Samuel Johnson

Standard Name: Johnson, Samuel
Used Form: Dr Johnson
Arriving in eighteenth-century London as one more young literary hopeful from the provinces, SJ achieved such a name for himself as an arbiter of poetry, of morality (through his Rambler and other periodical essays and his prose fiction Rasselas), of the language (the Dictionary), and of the literary canon (his edition of Shakespeare and the Lives of the English Poets) that literary history has often typecast him as hidebound and authoritarian. This idea has been facilitated by his ill-mannered conversational dominance in his late years and by the portrait of him drawn by the hero-worshipping Boswell . In fact he was remarkable for his era in seeing literature as a career open to the talented without regard to gender. From his early-established friendships with Elizabeth Carter and Charlotte Lennox to his mentorship of Hester Thrale , Frances Burney , and (albeit less concentratedly) of Mary Wollstonecraft and Henrietta Battier , it was seldom that he crossed the path of a woman writer without friendly and relatively egalitarian encouragement.


Connections Sort descending Author name Excerpt
Intertextuality and Influence Edith Somerville
The diary (in the possession of ES 's Coghill relations) is a wonderfully vivid and engaging text, from youth to old age. It delights in anecdote and comicality, but touches the heart with its stark...
Intertextuality and Influence Barbara Hofland
The title-page quotes from Spenser , and the first chapter from Johnson 's Rambler. This sophisticated novel, with a North Yorkshire setting, a large cast of upper-class characters, and a wide range of reference...
Intertextuality and Influence Anna Eliza Bray
From an early age, AEB admired Samuel Johnson 's style and adopted elements of his writing methods for her own career, such as keeping a journal of progress.
Bray, Anna Eliza. “Introduction”. Autobiography of Anna Eliza Bray, edited by John A. Kempe, Chapman and Hall, 1884, pp. 1-36.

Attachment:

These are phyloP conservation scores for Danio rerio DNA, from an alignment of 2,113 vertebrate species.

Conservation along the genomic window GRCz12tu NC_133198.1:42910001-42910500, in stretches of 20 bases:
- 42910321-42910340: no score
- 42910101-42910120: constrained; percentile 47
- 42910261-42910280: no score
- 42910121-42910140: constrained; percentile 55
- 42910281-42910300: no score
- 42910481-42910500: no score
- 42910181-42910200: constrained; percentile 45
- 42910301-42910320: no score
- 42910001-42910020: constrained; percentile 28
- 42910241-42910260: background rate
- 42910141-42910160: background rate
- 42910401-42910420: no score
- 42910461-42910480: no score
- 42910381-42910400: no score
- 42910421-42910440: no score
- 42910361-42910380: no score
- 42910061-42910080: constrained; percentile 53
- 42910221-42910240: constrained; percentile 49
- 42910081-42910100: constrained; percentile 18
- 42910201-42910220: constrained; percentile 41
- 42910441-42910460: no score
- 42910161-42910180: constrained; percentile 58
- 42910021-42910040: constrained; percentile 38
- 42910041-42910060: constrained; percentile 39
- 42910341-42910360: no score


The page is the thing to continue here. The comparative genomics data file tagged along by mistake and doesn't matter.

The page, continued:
Intertextuality and Influence Mary Wollstonecraft
They included The first book of a series of lessons for children (written for MW 's elder daughter, Fanny Imlay ); a series of personal letters addressed to Imlay (passionately expressive, ruggedly self-analytical), and to...
Intertextuality and Influence Medora Gordon Byron
This novel turns on a favourite Byron theme: the contrast between domestic and fashionable life. It opens, Above five hundred cards had announced to the fashionable world that lady Cheveril would be at home. It...
Intertextuality and Influence Elizabeth Sarah Gooch
ESG quotes on her title-page from James Hammond and early in her first volume from Samuel Johnson (no book was ever spared out of tenderness to the author).
Gooch, Elizabeth Sarah. The Life of Mrs Gooch. Printed for the authoress and sold by C. and G. Kearsley, 1792.
1: 11
The quotation from...
Intertextuality and Influence Mary Anne Schimmelpenninck
MAS adds a new aesthetic category, the contemplative sublime, alongside the Burke an or terrible sublime and other categories related to the Burkean beautiful. She derives her thinking from women as well as men. In...
Intertextuality and Influence Jane Loudon
In prose the opening tale, Julia de Clifford, presents a well-meaning but thoughtless and impulsive heroine who progresses from dressing up as a ghost to scare the servants, to plunging her lover into despair...
Intertextuality and Influence Anne Steele
Surviving prose by AS includes miscellaneous as well as predominantly religious pieces. The Journey of Life, reminiscent of John Bunyan 's The Pilgrim's Progress or Samuel Johnson 's Vision of Theodore, opens with...
Intertextuality and Influence Mary Whateley Darwall
Liberty borrows from Johnson 's newly-published Rasselas the idea of a happy confinement which is not happy. It laments the poet's lack of autonomy.
Messenger, Ann. Woman and Poet in the Eighteenth Century: The Life of Mary Whateley Darwall (1738-1825). AMS Press, 1999.
Intertextuality and Influence Barbara Hofland
The title-page quotes Johnson 's Rambler. This novel opens with fashionable and effective abruptness: What can I do? These words, spoken in a low tone, and followed by a heart rending sigh, broke on...
Intertextuality and Influence Eliza Kirkham Mathews
The novel which emerged from so much interference during composition is naive, exaggerated, and badly structured, but highly unusual, with great intensity in its writing. Its title-page quotes Thomas Holcroft , and its epigraphs to...
Intertextuality and Influence Hannah More
HM 's prologue (invoking Samuel Johnson as authority) presents domestic subject-matter as more relevant than the fate of empires.
Intertextuality and Influence A. Woodfin
She learns to condemn her parents' treatment of her when she boards in a family who deliberately favour the ugly, deformed one of their young twins, to redress the balance. She feels a great relief...
Intertextuality and Influence Elizabeth Sarah Gooch
It is not clear how much of Bellamy's completed novel ESG actually wrote: as much as the whole of volume three may be hers. Her preface echoes Samuel Johnson when it says the history of...


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